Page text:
Defined contribution, or DC, plan sponsors have done a good job getting employees to save for retirement in their 401(k), 403(b) and other plans. Features like auto-enrollment encourage saving and improve the odds that retirees will avoid a funding shortage. DC plans aren't a retirement-savings panacea, however.
George Castineiras, senior vice president, distribution, Prudential Retirement, notes that savings vehicles like 401(k) accounts were never intended to be a retiree's primary retirement plan.
"The 401(k) market was never intended to be a retirement plan - it was always a savings supplement," he says. "And now with the shortcomings of defined benefit plans not being at the funding levels they need to be and Social Security being in question, what's left is the 401(k). The 401(k) assets will become the predominant vehicle of choice in some way, shape, or form for most participants in the future."
The ongoing bear market has revealed another problem with relying solely on DC plans.
Plan participants generally are encouraged to invest some portion of their account balances for growth, usually in the form of stock funds. Although long-term investment results favor this approach, non-guaranteed investments expose employees to the sequence-returns risk during the years immediately surrounding their anticipated retirement date.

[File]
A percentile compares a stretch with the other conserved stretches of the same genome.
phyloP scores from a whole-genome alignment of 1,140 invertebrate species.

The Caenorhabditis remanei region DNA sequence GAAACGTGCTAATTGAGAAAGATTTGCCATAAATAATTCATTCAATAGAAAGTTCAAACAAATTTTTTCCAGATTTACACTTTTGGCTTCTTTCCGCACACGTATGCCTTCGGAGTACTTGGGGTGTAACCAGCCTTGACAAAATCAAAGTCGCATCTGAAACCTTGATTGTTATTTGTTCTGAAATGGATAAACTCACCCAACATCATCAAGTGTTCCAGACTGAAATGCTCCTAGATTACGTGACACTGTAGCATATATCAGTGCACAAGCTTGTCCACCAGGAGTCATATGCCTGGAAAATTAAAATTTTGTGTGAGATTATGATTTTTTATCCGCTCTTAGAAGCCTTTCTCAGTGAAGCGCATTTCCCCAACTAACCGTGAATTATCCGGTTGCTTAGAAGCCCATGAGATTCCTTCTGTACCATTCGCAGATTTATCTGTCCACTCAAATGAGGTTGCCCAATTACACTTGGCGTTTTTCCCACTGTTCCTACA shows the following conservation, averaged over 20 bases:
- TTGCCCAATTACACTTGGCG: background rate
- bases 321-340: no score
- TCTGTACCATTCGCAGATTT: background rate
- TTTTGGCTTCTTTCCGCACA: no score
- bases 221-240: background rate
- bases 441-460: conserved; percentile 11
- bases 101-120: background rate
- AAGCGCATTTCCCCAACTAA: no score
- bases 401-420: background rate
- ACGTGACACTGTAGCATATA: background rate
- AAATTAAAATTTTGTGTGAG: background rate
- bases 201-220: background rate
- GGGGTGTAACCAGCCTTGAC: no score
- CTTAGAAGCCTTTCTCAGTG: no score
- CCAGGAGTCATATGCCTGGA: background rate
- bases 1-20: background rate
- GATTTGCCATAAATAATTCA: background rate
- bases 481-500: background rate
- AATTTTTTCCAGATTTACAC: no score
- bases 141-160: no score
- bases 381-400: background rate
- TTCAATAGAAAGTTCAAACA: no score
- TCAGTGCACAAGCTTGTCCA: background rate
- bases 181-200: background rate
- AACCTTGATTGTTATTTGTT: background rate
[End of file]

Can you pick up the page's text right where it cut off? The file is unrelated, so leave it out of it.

"People don't really take the time to think about that when the markets are going well," shares Castineiras. "Inertia sets in; most people are never prepared for it. You can talk about it until you're blue in the face. But when it happens, it hits like a brick across your forehead, it gets everyone's attention, and that's what's getting everyone's attention right now."
Plus, the decline in traditional defined benefit plan participation exacerbates the problem, since employees without pensions are more reliant on their DC balances, which they must manage to create a retirement-income stream.
Plan sponsors are now beginning to recognize the impact of these problems, and financial-services companies are responding with a new generation of income-solutions embedded in DC plans. Income solutions aren't new, of course: Plans routinely offer a guaranteed-income annuity option to departing employees, and most employees routinely reject it because they don't want to surrender control of their funds.
The new generation of DC-plan annuities addresses that problem by giving employees greater control over withdrawals and the ability to pass funds to beneficiaries, in addition to income guarantees.
And although these plans are still relative newcomers to the DC market, they are gaining ground.
Launched in January 2007, Prudential Retirement's IncomeFlex surpassed $100 million of assets in September 2008. In addition, more than 70 plans are offering clients this product.
As the number of baby boomers reaching retirement increases, participants' interest in IncomeFlex and its competitors is likely to increase, as well.
To read more about IncomeFlex, go to www.prudential.com/view/page/public/13220.